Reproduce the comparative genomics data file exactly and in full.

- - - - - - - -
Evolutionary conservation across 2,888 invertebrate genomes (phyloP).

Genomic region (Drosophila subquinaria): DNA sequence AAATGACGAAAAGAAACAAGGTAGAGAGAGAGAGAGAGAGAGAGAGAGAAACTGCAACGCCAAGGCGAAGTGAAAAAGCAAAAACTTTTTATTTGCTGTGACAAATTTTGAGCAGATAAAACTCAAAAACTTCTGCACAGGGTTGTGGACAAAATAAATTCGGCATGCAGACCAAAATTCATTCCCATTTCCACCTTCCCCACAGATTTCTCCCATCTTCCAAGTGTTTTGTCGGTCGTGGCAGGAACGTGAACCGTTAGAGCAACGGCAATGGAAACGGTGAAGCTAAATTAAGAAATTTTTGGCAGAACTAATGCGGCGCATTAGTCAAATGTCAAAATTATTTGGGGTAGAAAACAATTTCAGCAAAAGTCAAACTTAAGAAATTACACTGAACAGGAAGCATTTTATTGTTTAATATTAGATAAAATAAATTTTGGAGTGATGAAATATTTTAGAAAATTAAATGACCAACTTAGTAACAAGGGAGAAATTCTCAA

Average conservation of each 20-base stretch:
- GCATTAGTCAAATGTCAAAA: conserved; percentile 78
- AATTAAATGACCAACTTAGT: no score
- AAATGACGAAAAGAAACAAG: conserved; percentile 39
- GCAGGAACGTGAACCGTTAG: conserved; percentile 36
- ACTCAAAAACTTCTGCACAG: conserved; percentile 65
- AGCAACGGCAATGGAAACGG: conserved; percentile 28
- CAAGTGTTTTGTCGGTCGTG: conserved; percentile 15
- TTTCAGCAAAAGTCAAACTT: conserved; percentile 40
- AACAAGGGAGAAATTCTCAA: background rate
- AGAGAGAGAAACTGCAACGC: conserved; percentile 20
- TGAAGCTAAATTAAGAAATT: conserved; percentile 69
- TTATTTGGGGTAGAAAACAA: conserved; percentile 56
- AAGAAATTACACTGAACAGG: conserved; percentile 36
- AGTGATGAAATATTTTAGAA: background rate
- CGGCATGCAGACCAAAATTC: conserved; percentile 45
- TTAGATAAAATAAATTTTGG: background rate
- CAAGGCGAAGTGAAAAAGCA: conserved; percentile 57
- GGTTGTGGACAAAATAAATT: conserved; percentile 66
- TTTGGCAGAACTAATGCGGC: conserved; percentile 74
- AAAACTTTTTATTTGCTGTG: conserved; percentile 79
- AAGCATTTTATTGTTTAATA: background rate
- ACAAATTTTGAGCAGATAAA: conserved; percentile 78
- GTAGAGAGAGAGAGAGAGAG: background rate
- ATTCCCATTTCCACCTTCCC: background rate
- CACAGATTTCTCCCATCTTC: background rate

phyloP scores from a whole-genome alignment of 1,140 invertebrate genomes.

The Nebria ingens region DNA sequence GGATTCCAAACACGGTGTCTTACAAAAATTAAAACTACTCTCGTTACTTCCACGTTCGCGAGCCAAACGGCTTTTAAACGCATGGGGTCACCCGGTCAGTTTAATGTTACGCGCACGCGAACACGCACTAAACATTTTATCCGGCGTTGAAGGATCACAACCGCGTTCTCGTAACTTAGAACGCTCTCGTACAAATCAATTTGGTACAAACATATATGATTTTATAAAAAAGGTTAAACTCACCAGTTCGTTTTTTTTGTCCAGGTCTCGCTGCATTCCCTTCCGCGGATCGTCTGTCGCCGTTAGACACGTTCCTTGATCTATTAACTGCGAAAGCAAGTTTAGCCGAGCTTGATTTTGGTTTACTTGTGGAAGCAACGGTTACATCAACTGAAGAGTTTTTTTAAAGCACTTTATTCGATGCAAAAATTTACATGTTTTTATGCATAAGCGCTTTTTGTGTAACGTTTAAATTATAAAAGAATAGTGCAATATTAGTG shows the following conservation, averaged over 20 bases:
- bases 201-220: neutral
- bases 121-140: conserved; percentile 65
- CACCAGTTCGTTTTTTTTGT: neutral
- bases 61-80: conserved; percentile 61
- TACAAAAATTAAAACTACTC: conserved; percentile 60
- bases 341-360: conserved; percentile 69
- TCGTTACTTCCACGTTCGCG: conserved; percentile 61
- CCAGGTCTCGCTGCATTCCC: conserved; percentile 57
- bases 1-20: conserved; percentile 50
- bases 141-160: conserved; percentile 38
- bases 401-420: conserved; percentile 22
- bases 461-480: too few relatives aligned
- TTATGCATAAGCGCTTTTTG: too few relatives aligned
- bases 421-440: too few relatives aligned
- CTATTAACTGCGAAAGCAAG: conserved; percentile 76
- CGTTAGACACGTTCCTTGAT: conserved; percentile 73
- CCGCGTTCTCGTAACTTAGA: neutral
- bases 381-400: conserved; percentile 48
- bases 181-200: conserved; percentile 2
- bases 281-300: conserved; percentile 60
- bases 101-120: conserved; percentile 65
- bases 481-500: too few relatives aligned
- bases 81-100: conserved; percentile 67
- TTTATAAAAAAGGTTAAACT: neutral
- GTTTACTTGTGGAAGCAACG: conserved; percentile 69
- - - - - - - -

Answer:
Evolutionary conservation across 2,888 invertebrate genomes (phyloP).

Genomic region (Drosophila subquinaria): DNA sequence AAATGACGAAAAGAAACAAGGTAGAGAGAGAGAGAGAGAGAGAGAGAGAAACTGCAACGCCAAGGCGAAGTGAAAAAGCAAAAACTTTTTATTTGCTGTGACAAATTTTGAGCAGATAAAACTCAAAAACTTCTGCACAGGGTTGTGGACAAAATAAATTCGGCATGCAGACCAAAATTCATTCCCATTTCCACCTTCCCCACAGATTTCTCCCATCTTCCAAGTGTTTTGTCGGTCGTGGCAGGAACGTGAACCGTTAGAGCAACGGCAATGGAAACGGTGAAGCTAAATTAAGAAATTTTTGGCAGAACTAATGCGGCGCATTAGTCAAATGTCAAAATTATTTGGGGTAGAAAACAATTTCAGCAAAAGTCAAACTTAAGAAATTACACTGAACAGGAAGCATTTTATTGTTTAATATTAGATAAAATAAATTTTGGAGTGATGAAATATTTTAGAAAATTAAATGACCAACTTAGTAACAAGGGAGAAATTCTCAA

Average conservation of each 20-base stretch:
- GCATTAGTCAAATGTCAAAA: conserved; percentile 78
- AATTAAATGACCAACTTAGT: no score
- AAATGACGAAAAGAAACAAG: conserved; percentile 39
- GCAGGAACGTGAACCGTTAG: conserved; percentile 36
- ACTCAAAAACTTCTGCACAG: conserved; percentile 65
- AGCAACGGCAATGGAAACGG: conserved; percentile 28
- CAAGTGTTTTGTCGGTCGTG: conserved; percentile 15
- TTTCAGCAAAAGTCAAACTT: conserved; percentile 40
- AACAAGGGAGAAATTCTCAA: background rate
- AGAGAGAGAAACTGCAACGC: conserved; percentile 20
- TGAAGCTAAATTAAGAAATT: conserved; percentile 69
- TTATTTGGGGTAGAAAACAA: conserved; percentile 56
- AAGAAATTACACTGAACAGG: conserved; percentile 36
- AGTGATGAAATATTTTAGAA: background rate
- CGGCATGCAGACCAAAATTC: conserved; percentile 45
- TTAGATAAAATAAATTTTGG: background rate
- CAAGGCGAAGTGAAAAAGCA: conserved; percentile 57
- GGTTGTGGACAAAATAAATT: conserved; percentile 66
- TTTGGCAGAACTAATGCGGC: conserved; percentile 74
- AAAACTTTTTATTTGCTGTG: conserved; percentile 79
- AAGCATTTTATTGTTTAATA: background rate
- ACAAATTTTGAGCAGATAAA: conserved; percentile 78
- GTAGAGAGAGAGAGAGAGAG: background rate
- ATTCCCATTTCCACCTTCCC: background rate
- CACAGATTTCTCCCATCTTC: background rate

phyloP scores from a whole-genome alignment of 1,140 invertebrate genomes.

The Nebria ingens region DNA sequence GGATTCCAAACACGGTGTCTTACAAAAATTAAAACTACTCTCGTTACTTCCACGTTCGCGAGCCAAACGGCTTTTAAACGCATGGGGTCACCCGGTCAGTTTAATGTTACGCGCACGCGAACACGCACTAAACATTTTATCCGGCGTTGAAGGATCACAACCGCGTTCTCGTAACTTAGAACGCTCTCGTACAAATCAATTTGGTACAAACATATATGATTTTATAAAAAAGGTTAAACTCACCAGTTCGTTTTTTTTGTCCAGGTCTCGCTGCATTCCCTTCCGCGGATCGTCTGTCGCCGTTAGACACGTTCCTTGATCTATTAACTGCGAAAGCAAGTTTAGCCGAGCTTGATTTTGGTTTACTTGTGGAAGCAACGGTTACATCAACTGAAGAGTTTTTTTAAAGCACTTTATTCGATGCAAAAATTTACATGTTTTTATGCATAAGCGCTTTTTGTGTAACGTTTAAATTATAAAAGAATAGTGCAATATTAGTG shows the following conservation, averaged over 20 bases:
- bases 201-220: neutral
- bases 121-140: conserved; percentile 65
- CACCAGTTCGTTTTTTTTGT: neutral
- bases 61-80: conserved; percentile 61
- TACAAAAATTAAAACTACTC: conserved; percentile 60
- bases 341-360: conserved; percentile 69
- TCGTTACTTCCACGTTCGCG: conserved; percentile 61
- CCAGGTCTCGCTGCATTCCC: conserved; percentile 57
- bases 1-20: conserved; percentile 50
- bases 141-160: conserved; percentile 38
- bases 401-420: conserved; percentile 22
- bases 461-480: too few relatives aligned
- TTATGCATAAGCGCTTTTTG: too few relatives aligned
- bases 421-440: too few relatives aligned
- CTATTAACTGCGAAAGCAAG: conserved; percentile 76
- CGTTAGACACGTTCCTTGAT: conserved; percentile 73
- CCGCGTTCTCGTAACTTAGA: neutral
- bases 381-400: conserved; percentile 48
- bases 181-200: conserved; percentile 2
- bases 281-300: conserved; percentile 60
- bases 101-120: conserved; percentile 65
- bases 481-500: too few relatives aligned
- bases 81-100: conserved; percentile 67
- TTTATAAAAAAGGTTAAACT: neutral
- GTTTACTTGTGGAAGCAACG: conserved; percentile 69